About the Global Frackdown

2017: The Global Frackdown is set for 14 October. Stay tuned for details.

Since 2012, the Global Frackdown – an international day of action initiated by Food & Water Watch to ban fracking – has helped connect activists across the globe and demonstrated the growing power of the movement to stop fracking, gas infrastructure, sand mining and other related extraction methods. This movement is fueled by increasing scientific evidence of the impact of fracking on water, air, health, seismic stability, communities, and the climate on which we all depend.

While the Global Frackdown originated as a single international day of action per year, in 2015 the Global Frackdown occurred during the entire month of November in the lead up to the United Nations Conference on Climate Change in Paris, France. The “Global Frackdown to Paris” served to highlight our growing movement and build pressure on national leaders to oppose fracking.

The oil and gas industry has spent millions of dollars on slick public relations campaigns and high-profile lobbying efforts to buy the ability to extract fossil fuels from our communities with as little government oversight as possible. Yet public opinion continues to grow in opposition to fracking.

While the industry is working hard to protect its profits and drown out the worldwide demand for clean, renewable fuels, there is a tremendous movement afoot around the world to protect our global resources from fracking.

Together as a movement, we have:

  • Passed more than 460 measures against fracking, wastewater injection and frac sand mining in communities across the United States.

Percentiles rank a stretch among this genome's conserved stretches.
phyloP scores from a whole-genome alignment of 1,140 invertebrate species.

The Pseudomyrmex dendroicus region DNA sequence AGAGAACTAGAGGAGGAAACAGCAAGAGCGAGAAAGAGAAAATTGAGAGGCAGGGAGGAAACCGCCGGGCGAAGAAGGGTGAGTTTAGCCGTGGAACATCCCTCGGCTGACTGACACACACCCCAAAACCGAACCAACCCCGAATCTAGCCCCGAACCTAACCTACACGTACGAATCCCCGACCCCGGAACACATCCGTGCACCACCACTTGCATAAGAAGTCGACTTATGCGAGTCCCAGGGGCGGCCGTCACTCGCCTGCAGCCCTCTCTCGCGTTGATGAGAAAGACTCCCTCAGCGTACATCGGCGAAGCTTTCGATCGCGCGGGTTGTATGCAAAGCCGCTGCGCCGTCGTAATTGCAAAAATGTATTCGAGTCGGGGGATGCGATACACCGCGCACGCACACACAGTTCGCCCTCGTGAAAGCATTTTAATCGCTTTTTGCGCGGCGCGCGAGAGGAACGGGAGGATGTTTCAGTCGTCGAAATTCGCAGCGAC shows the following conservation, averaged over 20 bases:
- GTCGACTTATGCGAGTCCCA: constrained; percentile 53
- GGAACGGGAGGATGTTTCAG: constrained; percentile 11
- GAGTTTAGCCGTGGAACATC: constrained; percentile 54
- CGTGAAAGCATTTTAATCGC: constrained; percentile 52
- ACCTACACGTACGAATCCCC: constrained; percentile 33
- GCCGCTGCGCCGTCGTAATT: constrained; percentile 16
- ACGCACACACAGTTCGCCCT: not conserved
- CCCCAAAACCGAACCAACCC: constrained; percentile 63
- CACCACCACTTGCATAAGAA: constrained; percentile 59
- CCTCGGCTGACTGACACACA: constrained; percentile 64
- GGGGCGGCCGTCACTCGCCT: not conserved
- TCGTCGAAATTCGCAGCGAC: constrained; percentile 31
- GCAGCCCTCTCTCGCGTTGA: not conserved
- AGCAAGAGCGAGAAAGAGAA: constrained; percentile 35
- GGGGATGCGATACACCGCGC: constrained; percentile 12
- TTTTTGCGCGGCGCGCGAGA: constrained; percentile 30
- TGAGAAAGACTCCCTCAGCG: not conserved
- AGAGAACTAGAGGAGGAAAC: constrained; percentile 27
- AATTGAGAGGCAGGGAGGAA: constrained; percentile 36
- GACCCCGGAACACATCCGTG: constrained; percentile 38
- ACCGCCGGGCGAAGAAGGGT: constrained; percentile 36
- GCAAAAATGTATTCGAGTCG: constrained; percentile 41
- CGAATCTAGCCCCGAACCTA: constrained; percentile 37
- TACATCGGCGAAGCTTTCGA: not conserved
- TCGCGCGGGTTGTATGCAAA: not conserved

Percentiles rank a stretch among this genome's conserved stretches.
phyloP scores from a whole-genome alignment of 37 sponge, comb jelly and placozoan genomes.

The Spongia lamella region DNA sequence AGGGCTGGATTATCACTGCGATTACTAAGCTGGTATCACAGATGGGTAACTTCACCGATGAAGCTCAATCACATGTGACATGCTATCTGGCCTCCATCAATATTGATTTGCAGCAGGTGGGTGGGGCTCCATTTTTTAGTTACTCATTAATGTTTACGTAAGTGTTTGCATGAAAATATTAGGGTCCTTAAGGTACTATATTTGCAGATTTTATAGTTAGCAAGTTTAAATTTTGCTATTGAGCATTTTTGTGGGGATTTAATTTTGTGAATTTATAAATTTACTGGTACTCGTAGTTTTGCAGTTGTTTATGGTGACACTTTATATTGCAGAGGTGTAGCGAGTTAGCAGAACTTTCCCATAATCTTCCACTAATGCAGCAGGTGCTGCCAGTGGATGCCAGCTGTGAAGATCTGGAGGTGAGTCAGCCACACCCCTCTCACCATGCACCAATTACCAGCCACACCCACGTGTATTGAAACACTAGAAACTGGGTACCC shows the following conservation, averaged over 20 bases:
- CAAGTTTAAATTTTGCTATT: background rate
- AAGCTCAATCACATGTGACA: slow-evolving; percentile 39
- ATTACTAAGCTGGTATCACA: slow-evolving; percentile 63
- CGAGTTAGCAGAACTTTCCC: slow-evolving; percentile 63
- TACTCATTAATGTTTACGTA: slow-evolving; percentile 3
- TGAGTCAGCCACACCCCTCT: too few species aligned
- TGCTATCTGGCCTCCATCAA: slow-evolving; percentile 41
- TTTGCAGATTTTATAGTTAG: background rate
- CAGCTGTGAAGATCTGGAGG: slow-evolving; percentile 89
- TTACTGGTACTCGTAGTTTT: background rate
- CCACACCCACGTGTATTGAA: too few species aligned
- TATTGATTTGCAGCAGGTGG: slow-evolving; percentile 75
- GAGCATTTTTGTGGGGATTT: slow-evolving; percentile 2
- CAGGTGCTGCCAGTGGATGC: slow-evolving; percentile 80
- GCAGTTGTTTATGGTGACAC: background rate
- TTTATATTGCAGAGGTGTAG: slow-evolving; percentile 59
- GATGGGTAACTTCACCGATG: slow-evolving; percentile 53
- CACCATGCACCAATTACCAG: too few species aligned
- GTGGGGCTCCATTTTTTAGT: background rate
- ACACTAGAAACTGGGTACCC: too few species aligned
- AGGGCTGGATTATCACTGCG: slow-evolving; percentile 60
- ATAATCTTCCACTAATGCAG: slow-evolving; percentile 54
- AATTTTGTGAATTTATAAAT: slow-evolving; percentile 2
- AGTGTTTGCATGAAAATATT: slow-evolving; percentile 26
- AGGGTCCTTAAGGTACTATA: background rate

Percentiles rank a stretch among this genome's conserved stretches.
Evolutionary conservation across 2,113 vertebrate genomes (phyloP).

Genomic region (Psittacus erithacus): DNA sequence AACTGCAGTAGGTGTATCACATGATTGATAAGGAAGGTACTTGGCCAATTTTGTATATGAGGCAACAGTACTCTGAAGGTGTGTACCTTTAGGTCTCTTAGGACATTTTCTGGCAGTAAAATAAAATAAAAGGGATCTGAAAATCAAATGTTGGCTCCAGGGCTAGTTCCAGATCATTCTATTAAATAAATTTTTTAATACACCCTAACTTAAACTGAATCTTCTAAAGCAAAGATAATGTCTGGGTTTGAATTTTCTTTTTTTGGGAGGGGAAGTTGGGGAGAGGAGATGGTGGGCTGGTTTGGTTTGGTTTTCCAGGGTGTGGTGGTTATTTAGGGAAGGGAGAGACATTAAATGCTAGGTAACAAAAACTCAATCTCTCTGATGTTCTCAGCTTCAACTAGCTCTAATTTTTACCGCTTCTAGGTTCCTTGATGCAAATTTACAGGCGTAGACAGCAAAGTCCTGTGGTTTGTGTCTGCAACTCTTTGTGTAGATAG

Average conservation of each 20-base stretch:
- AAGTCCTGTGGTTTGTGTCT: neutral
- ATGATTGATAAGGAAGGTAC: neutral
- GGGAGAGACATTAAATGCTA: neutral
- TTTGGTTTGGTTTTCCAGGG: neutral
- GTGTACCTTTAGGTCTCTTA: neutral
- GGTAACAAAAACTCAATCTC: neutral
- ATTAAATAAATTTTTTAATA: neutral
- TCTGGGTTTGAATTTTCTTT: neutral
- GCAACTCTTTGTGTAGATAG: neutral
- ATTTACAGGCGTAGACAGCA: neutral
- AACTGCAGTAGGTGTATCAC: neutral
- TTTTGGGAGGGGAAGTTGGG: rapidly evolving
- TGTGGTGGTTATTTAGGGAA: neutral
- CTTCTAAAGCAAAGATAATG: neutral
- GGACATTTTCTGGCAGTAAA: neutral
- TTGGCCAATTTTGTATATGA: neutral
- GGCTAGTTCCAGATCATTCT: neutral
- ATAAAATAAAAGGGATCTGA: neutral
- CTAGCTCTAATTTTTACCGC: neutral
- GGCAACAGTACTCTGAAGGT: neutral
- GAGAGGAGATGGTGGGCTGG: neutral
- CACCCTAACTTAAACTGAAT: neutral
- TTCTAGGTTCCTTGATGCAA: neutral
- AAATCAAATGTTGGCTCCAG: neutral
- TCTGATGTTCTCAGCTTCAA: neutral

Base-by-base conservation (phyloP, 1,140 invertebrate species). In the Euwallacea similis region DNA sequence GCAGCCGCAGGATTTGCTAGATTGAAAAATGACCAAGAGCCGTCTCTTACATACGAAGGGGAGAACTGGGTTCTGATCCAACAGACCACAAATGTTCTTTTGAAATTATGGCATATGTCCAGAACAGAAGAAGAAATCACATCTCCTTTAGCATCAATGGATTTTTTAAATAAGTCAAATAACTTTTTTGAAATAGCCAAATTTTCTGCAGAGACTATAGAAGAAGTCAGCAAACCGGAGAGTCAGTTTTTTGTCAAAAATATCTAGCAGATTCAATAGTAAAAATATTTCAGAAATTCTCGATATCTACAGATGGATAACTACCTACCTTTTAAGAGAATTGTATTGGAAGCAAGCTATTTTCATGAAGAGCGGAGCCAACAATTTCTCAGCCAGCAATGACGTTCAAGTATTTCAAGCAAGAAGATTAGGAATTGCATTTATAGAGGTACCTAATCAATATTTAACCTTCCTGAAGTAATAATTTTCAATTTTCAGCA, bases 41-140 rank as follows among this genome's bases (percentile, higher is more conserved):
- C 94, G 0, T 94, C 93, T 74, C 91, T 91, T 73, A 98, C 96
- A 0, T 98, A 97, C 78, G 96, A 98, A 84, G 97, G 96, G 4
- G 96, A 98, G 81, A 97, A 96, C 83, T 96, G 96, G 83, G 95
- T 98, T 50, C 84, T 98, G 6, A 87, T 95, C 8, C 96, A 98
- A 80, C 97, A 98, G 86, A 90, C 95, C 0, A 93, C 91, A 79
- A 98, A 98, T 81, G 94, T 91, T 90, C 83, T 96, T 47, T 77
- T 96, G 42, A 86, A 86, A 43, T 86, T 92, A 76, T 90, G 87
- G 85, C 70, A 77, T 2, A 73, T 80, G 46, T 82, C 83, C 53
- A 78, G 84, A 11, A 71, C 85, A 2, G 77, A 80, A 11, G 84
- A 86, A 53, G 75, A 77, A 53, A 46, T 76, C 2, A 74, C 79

• Banned fracking in the state of New York and Vermont.
  • Passed a two-and-a-half year moratorium in the state of Maryland.
  • Kept fracking out of the Delaware River Basin.
  • Passed ballot measures banning or placing a moratorium on fracking in Longmont, Boulder, Fort Collins, Broomfield, and Lafayette Colorado, Denton Texas, San Benito County, California, and in Oberlin and Broadview Heights, Ohio.
  • Launched Americans Against Fracking – a national coalition to ban fracking – and strong statewide coalitions in New York, California, Colorado, Oregon, Pennsylvania and Maryland.
  • Upheld bans on fracking in Bulgaria and France, despite intensive pressure from industry.
  • Pushed for moratoria in multiple regions in Europe.
  • Forced Chevron to give up their planned fracking activities in Romania, Poland and Lithuania.
  • Maintained a moratorium on fracking in the Netherlands and Ireland until 2017.
  • Passed moratoriums on fracking in Nova Scotia, New Brunswick and Newfoundland, and Labrador – Canada
  • Delayed any commercial shale gas exploration in Germany until 2019.
  • Pressured the Czech Environment Minister to reject an application for shale gas exploration
  • Upheld a de facto moratorium on fracking in Catalonia before the Spain’s Constitutional Court
  • Convinced the Leitrim County Council in Ireland to ban fracking.
  • Established more than 200 anti-fracking groups across the UK, some of which have already succeeded in blocking shale gas drilling sites.
  • Organized to oppose fracking in communities in Tunisia, Algeria, Morocco and Egypt.
  • Passed more than 30 local bans on fracking in Argentina.
  • Introduced a bill to ban fracking in Mexico.
  • Spurred the introduction of new laws for assessing unconventional gas impacts in Australia.
  • Delayed fracking in South Africa.
  • Achieved majority support in the European Parliament in favour of an immediate moratorium on fracking “until it is proven safe for the environment, citizens and workers.”

In 2014, over 300 organizations joined the Global Frackdown. In 2015, over 1,200 groups from 64 countries, including over 700 organizations based in the United States, signed a letter urging world climate leaders to say “au revoir” to fracking. See photos from the 2016 Global Frackdown events held around the world. 

Join the 2017 Global Frackdown on 14 October.